Putin's ally proposes renaming Ukraine after Nazi collaborator Stepan Bandera
Medvedev was apparently referencing the idolisation by some Ukrainian politicians of Stepan Bandera
The name 'Moscovia' dates to the Grand Duchy of Moscow and was historically used by some authors to describe the Russian state, RT reported.
On Saturday, Medvedev, who served as Russian president between 2008 and 2012, and currently serves as deputy chairman of the Security Council, fired back in a post on his Telegram channel. "Our response?... Only the Schweinisch Bandera-Reich," he wrote. The word "schweinisch" means "piggish" in German.
Medvedev was apparently referencing the idolisation by some Ukrainian politicians of Stepan Bandera, a World War II-era leader of the Organization of Ukrainian Nationalists (OUN). Bandera collaborated with Adolf Hitler's government during the early stages of the Nazi invasion of the Soviet Union, RT reported.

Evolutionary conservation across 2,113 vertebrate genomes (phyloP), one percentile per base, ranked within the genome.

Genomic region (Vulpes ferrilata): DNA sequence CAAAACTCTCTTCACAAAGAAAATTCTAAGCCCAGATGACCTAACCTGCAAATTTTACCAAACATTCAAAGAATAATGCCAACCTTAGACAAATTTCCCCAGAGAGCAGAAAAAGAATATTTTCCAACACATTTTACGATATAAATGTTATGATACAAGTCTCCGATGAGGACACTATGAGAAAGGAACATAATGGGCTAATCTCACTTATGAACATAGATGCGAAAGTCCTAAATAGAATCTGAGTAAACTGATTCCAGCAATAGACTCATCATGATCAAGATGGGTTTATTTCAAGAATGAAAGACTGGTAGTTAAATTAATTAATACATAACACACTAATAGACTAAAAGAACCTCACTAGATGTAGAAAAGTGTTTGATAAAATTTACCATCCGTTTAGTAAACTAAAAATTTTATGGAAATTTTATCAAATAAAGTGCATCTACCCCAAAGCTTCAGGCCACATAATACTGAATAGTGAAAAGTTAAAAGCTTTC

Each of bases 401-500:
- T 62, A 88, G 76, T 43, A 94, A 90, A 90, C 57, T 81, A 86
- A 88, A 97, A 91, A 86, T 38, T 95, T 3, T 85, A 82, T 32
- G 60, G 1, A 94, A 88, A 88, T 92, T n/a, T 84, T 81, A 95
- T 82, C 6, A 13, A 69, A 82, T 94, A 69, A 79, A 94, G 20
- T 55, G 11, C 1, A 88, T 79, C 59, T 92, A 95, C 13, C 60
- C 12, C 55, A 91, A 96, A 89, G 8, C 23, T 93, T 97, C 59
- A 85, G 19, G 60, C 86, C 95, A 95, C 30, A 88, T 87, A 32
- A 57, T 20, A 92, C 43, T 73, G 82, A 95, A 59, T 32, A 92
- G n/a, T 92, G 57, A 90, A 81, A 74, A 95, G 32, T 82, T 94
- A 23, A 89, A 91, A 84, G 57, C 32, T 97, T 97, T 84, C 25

He was later arrested and imprisoned by the Germans over disagreements about the future of Ukraine. After the war, Bandera fled to West Germany, where in 1959 he was assassinated by a KGB agent.
The Ukrainian Insurgent Army - the OUN's military wing founded in 1943 - positioned itself as a guerilla force fighting both Soviet and German troops. Its agents committed multiple atrocities against Polish, Jewish and Russian civilians, RT reported.
Bandera and his followers are honoured as heroes in modern Ukraine, with streets and buildings named after them. Nationalists hold annual torchlit processions on Bandera's birthday in Kiev and other cities, RT reported.